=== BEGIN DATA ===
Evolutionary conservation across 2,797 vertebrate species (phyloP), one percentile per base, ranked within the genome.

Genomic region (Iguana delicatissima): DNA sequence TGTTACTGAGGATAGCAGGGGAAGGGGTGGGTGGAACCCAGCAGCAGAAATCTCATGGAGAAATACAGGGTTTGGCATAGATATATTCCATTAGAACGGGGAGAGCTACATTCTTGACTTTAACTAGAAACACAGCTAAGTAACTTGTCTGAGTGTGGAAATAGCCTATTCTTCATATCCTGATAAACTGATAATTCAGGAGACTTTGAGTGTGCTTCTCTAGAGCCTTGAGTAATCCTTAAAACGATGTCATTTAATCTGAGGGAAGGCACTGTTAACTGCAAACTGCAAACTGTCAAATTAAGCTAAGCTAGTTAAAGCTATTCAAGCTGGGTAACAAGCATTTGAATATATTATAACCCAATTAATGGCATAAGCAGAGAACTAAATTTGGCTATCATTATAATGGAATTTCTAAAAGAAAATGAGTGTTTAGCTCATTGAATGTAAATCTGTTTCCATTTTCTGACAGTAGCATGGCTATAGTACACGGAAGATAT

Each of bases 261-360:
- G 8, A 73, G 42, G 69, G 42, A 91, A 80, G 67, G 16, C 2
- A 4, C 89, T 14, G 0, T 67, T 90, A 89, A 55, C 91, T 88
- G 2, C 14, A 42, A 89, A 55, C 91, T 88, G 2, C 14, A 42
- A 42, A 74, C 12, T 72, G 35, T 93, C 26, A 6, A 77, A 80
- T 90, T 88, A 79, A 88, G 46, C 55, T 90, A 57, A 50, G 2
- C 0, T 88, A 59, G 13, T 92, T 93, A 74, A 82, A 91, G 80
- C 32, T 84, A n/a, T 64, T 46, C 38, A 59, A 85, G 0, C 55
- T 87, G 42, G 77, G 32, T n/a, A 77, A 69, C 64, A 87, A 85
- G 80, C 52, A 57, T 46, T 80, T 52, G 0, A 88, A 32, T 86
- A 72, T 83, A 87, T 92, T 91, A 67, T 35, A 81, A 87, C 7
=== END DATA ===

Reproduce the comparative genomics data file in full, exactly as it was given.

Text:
Evolutionary conservation across 2,797 vertebrate species (phyloP), one percentile per base, ranked within the genome.

Genomic region (Iguana delicatissima): DNA sequence TGTTACTGAGGATAGCAGGGGAAGGGGTGGGTGGAACCCAGCAGCAGAAATCTCATGGAGAAATACAGGGTTTGGCATAGATATATTCCATTAGAACGGGGAGAGCTACATTCTTGACTTTAACTAGAAACACAGCTAAGTAACTTGTCTGAGTGTGGAAATAGCCTATTCTTCATATCCTGATAAACTGATAATTCAGGAGACTTTGAGTGTGCTTCTCTAGAGCCTTGAGTAATCCTTAAAACGATGTCATTTAATCTGAGGGAAGGCACTGTTAACTGCAAACTGCAAACTGTCAAATTAAGCTAAGCTAGTTAAAGCTATTCAAGCTGGGTAACAAGCATTTGAATATATTATAACCCAATTAATGGCATAAGCAGAGAACTAAATTTGGCTATCATTATAATGGAATTTCTAAAAGAAAATGAGTGTTTAGCTCATTGAATGTAAATCTGTTTCCATTTTCTGACAGTAGCATGGCTATAGTACACGGAAGATAT

Each of bases 261-360:
- G 8, A 73, G 42, G 69, G 42, A 91, A 80, G 67, G 16, C 2
- A 4, C 89, T 14, G 0, T 67, T 90, A 89, A 55, C 91, T 88
- G 2, C 14, A 42, A 89, A 55, C 91, T 88, G 2, C 14, A 42
- A 42, A 74, C 12, T 72, G 35, T 93, C 26, A 6, A 77, A 80
- T 90, T 88, A 79, A 88, G 46, C 55, T 90, A 57, A 50, G 2
- C 0, T 88, A 59, G 13, T 92, T 93, A 74, A 82, A 91, G 80
- C 32, T 84, A n/a, T 64, T 46, C 38, A 59, A 85, G 0, C 55
- T 87, G 42, G 77, G 32, T n/a, A 77, A 69, C 64, A 87, A 85
- G 80, C 52, A 57, T 46, T 80, T 52, G 0, A 88, A 32, T 86
- A 72, T 83, A 87, T 92, T 91, A 67, T 35, A 81, A 87, C 7